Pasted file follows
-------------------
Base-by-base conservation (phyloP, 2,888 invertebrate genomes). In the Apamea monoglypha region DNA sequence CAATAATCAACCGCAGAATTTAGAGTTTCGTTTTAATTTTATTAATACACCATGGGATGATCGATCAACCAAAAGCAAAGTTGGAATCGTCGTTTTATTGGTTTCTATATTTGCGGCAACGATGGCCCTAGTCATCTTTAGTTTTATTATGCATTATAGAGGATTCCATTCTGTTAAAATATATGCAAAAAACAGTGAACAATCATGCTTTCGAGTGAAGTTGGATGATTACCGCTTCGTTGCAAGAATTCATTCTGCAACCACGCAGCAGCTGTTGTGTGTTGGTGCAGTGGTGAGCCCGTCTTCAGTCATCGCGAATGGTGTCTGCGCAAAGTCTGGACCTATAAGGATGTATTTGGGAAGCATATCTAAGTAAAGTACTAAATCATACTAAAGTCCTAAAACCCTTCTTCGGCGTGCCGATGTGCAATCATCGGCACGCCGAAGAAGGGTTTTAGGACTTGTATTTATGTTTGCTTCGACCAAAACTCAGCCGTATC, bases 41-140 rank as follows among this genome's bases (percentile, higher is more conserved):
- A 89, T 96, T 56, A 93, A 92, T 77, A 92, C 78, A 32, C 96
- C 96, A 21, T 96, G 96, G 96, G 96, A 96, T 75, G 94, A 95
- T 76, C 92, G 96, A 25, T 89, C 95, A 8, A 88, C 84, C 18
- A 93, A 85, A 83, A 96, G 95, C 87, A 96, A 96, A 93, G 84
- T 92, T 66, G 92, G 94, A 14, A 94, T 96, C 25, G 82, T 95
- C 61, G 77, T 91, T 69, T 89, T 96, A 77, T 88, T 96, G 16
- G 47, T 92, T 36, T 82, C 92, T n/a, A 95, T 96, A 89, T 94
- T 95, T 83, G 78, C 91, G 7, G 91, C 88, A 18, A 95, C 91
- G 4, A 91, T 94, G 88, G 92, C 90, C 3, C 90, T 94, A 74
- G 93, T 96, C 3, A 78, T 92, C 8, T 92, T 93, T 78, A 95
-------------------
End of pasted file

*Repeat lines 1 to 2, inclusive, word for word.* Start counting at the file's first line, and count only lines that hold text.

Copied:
Base-by-base conservation (phyloP, 2,888 invertebrate genomes). In the Apamea monoglypha region DNA sequence CAATAATCAACCGCAGAATTTAGAGTTTCGTTTTAATTTTATTAATACACCATGGGATGATCGATCAACCAAAAGCAAAGTTGGAATCGTCGTTTTATTGGTTTCTATATTTGCGGCAACGATGGCCCTAGTCATCTTTAGTTTTATTATGCATTATAGAGGATTCCATTCTGTTAAAATATATGCAAAAAACAGTGAACAATCATGCTTTCGAGTGAAGTTGGATGATTACCGCTTCGTTGCAAGAATTCATTCTGCAACCACGCAGCAGCTGTTGTGTGTTGGTGCAGTGGTGAGCCCGTCTTCAGTCATCGCGAATGGTGTCTGCGCAAAGTCTGGACCTATAAGGATGTATTTGGGAAGCATATCTAAGTAAAGTACTAAATCATACTAAAGTCCTAAAACCCTTCTTCGGCGTGCCGATGTGCAATCATCGGCACGCCGAAGAAGGGTTTTAGGACTTGTATTTATGTTTGCTTCGACCAAAACTCAGCCGTATC, bases 41-140 rank as follows among this genome's bases (percentile, higher is more conserved):
- A 89, T 96, T 56, A 93, A 92, T 77, A 92, C 78, A 32, C 96